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northern black racer (Coluber constrictor constrictor)

Photos

Distribution Map

Distribution Map

Characteristics

This is a fairly large (up to approximately 71 inches total length), shiny, black snake with a white chin and gray belly. The adult northern black racer has a rounded, black to gray body, and smooth scales. There is very little difference in the appearrance of males and females. Juveniles have a dorsal pattern of dark gray to brown body. The venter is cream in color any may be plain or bear an irregular series of black dots. Small black or brown dots often occur laterally on the dorsum. The chin is plain white and the head is mostly brown, interspersed with varying amounts of gray. Confusing species: Adults of this species are often confused with adult ratsnake (Elaphe obsoleta), however, the ratsnake has a breadloaf-shaped body in cross section, keeled scales middorsally, and varying amounts of white on the flat venter. Juvenile ratsnakes have an eye-jaw stripe, a checkerboard pattern on the belly, and usually, irregular blotches with anterior and posterior projections on the corners. Black phase hog-nosed snake(Heterodon platirhinos) are short and stocky compared to the northern black racer and they have a broader head with an unturned snout. There are no real geographic variations in the appearance of the northern racer.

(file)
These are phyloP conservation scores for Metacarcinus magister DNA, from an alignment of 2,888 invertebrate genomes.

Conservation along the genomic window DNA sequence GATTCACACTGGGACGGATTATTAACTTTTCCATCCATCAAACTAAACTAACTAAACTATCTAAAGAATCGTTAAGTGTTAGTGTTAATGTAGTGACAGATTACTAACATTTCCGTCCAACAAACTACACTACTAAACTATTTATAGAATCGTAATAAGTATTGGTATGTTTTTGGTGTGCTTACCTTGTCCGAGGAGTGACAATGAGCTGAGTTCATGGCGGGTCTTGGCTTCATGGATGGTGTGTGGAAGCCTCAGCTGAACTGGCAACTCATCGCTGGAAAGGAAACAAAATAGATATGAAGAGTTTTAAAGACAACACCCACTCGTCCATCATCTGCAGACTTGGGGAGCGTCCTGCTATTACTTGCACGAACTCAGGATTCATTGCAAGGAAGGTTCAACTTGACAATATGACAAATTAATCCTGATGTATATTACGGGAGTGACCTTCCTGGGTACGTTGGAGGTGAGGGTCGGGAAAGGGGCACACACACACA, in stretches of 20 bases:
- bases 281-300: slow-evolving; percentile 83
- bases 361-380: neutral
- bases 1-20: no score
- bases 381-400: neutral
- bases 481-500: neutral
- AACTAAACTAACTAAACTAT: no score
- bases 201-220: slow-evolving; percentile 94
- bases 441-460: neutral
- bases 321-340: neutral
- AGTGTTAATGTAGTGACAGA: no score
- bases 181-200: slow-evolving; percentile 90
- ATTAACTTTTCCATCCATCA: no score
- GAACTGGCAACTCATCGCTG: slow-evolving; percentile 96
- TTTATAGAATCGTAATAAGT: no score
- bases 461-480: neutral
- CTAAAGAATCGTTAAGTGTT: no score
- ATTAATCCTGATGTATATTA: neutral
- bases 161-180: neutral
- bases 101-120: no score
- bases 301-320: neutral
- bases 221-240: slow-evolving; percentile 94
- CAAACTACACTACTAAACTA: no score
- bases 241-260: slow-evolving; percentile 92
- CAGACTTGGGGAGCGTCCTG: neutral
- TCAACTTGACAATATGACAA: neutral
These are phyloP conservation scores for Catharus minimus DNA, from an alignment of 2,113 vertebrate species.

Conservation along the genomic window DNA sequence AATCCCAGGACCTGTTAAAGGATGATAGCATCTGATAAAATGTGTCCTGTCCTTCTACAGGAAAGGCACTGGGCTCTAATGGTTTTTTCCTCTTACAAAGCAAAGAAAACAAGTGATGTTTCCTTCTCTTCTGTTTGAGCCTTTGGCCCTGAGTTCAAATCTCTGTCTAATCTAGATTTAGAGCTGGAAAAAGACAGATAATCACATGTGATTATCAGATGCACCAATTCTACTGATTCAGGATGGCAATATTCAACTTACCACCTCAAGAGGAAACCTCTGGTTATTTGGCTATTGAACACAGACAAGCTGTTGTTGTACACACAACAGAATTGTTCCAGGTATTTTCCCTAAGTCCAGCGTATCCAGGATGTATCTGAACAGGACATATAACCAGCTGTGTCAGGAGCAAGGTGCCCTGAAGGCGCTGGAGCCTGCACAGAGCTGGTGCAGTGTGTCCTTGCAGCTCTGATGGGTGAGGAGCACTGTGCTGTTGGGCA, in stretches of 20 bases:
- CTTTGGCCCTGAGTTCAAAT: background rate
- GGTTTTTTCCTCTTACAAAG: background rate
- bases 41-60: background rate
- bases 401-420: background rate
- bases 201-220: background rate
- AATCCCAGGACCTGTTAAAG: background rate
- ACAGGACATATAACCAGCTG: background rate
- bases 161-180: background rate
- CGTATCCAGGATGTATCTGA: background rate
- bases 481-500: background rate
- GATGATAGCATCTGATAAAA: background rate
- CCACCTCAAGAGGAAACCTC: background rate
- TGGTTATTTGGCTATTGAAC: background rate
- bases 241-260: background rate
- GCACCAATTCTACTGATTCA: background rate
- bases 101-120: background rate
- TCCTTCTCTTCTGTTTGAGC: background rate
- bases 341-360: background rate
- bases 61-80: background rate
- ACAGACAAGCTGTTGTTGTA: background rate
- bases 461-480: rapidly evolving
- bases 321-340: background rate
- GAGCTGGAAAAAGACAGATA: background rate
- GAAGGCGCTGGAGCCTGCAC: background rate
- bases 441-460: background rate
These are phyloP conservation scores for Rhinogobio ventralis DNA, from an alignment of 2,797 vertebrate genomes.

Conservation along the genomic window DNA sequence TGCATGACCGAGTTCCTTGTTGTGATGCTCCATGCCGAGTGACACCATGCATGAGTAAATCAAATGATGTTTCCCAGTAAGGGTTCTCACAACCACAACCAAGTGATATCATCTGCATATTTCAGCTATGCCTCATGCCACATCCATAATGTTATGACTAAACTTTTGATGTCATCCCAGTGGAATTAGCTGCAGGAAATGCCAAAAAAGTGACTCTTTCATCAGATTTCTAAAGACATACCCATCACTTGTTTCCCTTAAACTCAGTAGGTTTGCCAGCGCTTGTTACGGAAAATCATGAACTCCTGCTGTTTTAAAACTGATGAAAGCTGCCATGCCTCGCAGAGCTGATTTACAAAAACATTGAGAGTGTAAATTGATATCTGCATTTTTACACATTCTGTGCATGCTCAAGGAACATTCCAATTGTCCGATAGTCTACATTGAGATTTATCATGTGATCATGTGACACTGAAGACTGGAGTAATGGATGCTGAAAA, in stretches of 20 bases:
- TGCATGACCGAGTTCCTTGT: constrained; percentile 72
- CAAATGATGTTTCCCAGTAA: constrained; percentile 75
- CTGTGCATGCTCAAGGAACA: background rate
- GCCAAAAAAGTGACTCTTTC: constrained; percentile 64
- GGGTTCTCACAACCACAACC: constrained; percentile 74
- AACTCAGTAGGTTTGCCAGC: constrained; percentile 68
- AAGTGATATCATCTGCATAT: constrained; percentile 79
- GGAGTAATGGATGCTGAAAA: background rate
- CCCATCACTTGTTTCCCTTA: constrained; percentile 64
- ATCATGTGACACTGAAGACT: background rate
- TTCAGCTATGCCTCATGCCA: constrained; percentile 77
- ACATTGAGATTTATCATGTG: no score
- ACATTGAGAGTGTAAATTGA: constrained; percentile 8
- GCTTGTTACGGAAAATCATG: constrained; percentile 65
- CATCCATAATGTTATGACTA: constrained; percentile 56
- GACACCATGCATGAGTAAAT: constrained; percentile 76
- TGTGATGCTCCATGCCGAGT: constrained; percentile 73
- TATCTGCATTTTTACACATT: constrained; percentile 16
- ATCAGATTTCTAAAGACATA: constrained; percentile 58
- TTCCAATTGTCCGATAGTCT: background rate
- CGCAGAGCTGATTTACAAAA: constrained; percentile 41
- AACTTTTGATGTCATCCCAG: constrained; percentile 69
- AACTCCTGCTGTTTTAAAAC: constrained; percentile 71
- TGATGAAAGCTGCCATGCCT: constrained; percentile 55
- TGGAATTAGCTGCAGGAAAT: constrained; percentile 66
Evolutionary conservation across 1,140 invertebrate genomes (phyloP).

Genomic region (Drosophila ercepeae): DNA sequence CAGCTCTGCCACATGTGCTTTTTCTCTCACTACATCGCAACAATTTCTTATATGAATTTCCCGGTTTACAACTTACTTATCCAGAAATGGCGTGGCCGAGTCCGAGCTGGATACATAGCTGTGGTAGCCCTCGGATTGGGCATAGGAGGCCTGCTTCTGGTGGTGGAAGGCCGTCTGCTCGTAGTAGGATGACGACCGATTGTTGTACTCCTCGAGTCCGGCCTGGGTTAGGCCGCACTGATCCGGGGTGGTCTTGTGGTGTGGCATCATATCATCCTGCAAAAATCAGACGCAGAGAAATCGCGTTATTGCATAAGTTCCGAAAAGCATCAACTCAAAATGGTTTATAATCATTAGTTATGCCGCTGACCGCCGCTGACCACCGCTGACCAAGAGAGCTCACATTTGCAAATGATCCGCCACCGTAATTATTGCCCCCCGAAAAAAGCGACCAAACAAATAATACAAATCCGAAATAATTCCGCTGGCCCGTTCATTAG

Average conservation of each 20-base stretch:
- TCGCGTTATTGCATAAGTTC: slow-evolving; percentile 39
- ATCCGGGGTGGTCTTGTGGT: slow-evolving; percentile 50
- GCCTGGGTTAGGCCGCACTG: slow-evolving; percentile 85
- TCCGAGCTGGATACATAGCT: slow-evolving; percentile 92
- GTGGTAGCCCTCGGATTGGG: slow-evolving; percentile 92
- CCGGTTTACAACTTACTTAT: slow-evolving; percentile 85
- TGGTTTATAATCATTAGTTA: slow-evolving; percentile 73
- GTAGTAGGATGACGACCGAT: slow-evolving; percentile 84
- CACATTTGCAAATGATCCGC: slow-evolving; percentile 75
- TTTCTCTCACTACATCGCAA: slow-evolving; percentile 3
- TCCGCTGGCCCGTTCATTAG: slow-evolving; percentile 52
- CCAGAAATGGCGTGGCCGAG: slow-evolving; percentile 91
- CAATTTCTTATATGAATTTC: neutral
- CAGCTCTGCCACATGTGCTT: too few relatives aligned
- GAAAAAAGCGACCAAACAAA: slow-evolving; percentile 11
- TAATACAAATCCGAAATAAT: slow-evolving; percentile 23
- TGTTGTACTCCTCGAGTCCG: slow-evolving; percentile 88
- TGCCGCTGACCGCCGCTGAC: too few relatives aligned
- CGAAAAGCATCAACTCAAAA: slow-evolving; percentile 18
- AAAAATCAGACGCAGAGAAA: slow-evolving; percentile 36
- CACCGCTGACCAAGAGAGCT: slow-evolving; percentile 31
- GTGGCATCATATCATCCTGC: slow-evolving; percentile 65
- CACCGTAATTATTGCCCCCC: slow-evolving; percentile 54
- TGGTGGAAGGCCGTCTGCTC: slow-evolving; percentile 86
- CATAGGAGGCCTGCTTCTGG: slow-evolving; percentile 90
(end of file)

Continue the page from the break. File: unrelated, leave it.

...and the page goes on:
Distribution

The northern black racer is found statewide in Virginia, but patchily distributed west of the Blue Ridge Mountains. Except for parts of the American southwest, the species is widely distributed in North America south of Canada into Mexico.

Foods

The northern black racer is a carnivore and has been documented to eat butterfly and moth larvae, frogs, skinks, small birds, chipmunks, northern flying squirrels, mice and many other species. Invertebrates are most often found in juveniles, and rodents and reptiles are primary prey of adults. The northern black racer does not constrict, as the scientific name implies, but pins its prey with body loops and swallows it alive.

More Information

For more information, please visit the Virginia Fish & Wildlife Information Service (direct link to species booklet).